Absolute return
16 Aug 2017 | By Huw Davies

Everything looks expensive!

Over the last 12 months I’ve heard this phrase in conversations with colleagues and investors more times than I care to mention.

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Huw Davies, investment director in the absolute return government bond team at Old Mutual Global Investors, asks whether we are living through a time of excessively high valuations across asset classes.

Over the last 12 months I’ve heard this phrase in conversations with colleagues and investors more times than I care to mention. From equities to government bonds to credit, analysts covering all asset classes think that their own area of expertise looks unrealistically priced.

However, investing has, to a large extent, always been a relative valuation. Does an equity return of 8% per annum look attractive? Well the answer is “it depends”. If, as is currently the case in the UK, 10-year bond yields are under 1.25% and central bank rates at 0.25%, then yes, it looks pretty good. But if 8% was the expected return from equities in the early 1990s when bond yields and base rates were above 6.0%, then it doesn’t look so appealing.

So taking a closer, more defined, look at this relationship – where are UK equities on a relative basis at the moment? Market analysts use a myriad of different methods to measure relative valuations, so it’s very much a case of “you pays your money and you takes your choice”. My preferred analysis is to look at the ratio of total return between equities and bonds.

The first chart shows the ratio of the total return on the FTSE All-Share index versus the total return on the FTSE >15yr Gilt index.

This ratio certainly gave a very good buy signal for UK equities in early 2003 and early 2009, as well as highlighting the recent attractive valuation for UK equities prior to the bull run that took hold in the middle of last year.

But what about current valuations? Well, it’s difficult to make the case that equities look cheap relative to historic levels but, at the same time, it is also difficult to suggest that they are very expensive with the ratio between these asset classes below its 20-year average

In our opinion this whole argument boils down to where investors expect Gilt yields to go over the next few years. The yield on the over 15yr Gilt index is currently 1.75% and if investors expect that yield to rise back to 4-5%, where it traded between 2001 and 2010, then the current valuation of UK equities looks vulnerable.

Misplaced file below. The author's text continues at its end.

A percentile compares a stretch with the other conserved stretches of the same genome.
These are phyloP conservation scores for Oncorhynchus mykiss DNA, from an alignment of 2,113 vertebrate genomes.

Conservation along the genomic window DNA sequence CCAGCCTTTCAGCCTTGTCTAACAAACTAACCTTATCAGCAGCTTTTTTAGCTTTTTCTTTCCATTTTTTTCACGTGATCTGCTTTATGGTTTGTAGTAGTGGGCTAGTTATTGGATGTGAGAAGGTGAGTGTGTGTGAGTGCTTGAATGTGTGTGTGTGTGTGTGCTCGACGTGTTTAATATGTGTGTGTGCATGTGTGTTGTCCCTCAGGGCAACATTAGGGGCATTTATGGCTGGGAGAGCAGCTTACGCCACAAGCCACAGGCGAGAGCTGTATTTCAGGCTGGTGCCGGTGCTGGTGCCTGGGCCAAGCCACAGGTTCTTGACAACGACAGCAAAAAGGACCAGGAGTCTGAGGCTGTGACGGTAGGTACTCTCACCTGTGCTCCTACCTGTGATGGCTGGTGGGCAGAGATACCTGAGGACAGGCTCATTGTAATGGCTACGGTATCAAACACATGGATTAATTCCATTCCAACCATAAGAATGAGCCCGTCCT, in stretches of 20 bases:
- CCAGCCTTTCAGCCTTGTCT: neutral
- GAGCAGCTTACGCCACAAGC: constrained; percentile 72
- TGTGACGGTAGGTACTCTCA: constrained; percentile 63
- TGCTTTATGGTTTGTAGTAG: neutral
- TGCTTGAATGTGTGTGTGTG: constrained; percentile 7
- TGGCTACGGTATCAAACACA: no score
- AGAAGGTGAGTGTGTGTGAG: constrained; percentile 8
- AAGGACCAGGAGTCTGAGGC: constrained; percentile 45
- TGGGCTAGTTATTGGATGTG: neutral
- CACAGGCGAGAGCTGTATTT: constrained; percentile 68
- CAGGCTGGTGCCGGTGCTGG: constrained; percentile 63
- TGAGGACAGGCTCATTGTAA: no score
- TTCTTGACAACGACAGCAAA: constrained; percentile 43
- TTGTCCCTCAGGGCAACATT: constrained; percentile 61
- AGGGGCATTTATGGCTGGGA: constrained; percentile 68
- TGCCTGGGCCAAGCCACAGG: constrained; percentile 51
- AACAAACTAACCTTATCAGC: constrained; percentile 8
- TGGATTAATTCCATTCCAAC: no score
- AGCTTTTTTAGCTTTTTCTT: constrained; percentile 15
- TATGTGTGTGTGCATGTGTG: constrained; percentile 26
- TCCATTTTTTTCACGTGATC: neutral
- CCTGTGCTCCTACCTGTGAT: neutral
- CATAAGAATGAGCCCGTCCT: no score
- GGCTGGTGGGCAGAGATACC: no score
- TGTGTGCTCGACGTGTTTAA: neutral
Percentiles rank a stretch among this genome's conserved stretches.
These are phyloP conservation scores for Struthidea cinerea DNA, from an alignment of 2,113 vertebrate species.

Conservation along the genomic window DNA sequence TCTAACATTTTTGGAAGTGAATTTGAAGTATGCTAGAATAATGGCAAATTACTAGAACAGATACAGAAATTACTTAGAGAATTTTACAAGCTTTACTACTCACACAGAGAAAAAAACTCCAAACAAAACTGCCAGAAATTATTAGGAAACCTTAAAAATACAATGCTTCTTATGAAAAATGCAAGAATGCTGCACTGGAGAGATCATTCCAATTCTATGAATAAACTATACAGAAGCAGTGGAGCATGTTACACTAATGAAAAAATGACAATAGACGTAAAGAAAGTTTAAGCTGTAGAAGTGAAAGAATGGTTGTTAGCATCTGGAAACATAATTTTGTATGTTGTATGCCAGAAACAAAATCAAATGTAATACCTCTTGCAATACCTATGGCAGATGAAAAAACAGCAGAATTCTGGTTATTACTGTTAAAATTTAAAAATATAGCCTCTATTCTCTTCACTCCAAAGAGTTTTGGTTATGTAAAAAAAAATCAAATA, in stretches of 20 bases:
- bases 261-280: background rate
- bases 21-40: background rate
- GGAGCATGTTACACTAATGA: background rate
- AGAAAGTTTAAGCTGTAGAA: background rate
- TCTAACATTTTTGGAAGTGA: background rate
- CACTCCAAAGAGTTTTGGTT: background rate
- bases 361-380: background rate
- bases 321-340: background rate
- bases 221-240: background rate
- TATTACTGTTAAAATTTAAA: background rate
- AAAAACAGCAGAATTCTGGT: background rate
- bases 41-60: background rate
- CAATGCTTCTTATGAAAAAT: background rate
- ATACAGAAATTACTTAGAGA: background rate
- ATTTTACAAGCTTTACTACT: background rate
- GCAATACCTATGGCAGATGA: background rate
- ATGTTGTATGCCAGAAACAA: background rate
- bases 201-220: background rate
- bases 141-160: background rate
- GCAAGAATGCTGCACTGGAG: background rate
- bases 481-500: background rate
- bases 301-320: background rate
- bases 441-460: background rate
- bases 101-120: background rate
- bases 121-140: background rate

However, that is not our expectation! Within the context of lower inflation, a lower terminal level of bond yields in the UK and across the globe (highlighted by the long-discussed secular stagnation argument1), and an ageing UK population, long-dated bond yields are likely to rise no further than 2-2.5% in our opinion, leaving UK equities, at least on this relative valuation, looking fair value.

We believe the crucial part of the valuation process is the level of the current and likely near-term risk free rate. It is key to the assessment of value in all other asset classes, too. Our core investment stance is that developed market risk free rates are on the rise but that this trend will not take rates back to pre-financial crisis levels.

For the foreseeable future the terminal level for long-dated risk free rates is likely to settle around 2.5%, in our opinion – the terminal rate denotes the fair value, long term real rate. US rates are already at these levels while other developed market rates are somewhat below, but only by 75-100 basis points. We do not believe we are returning to an era in which long-term rates are in the 4-5% bracket.

So our conclusion is that a mixture of the secular stagnation argument and the demographic problem being faced by all developed economies will keep long-term rates lower than in previous cycles. Plainly, that makes a difference for our portfolio stance when valuing long-term rates, but it also has significant implications for all other asset classes as well.

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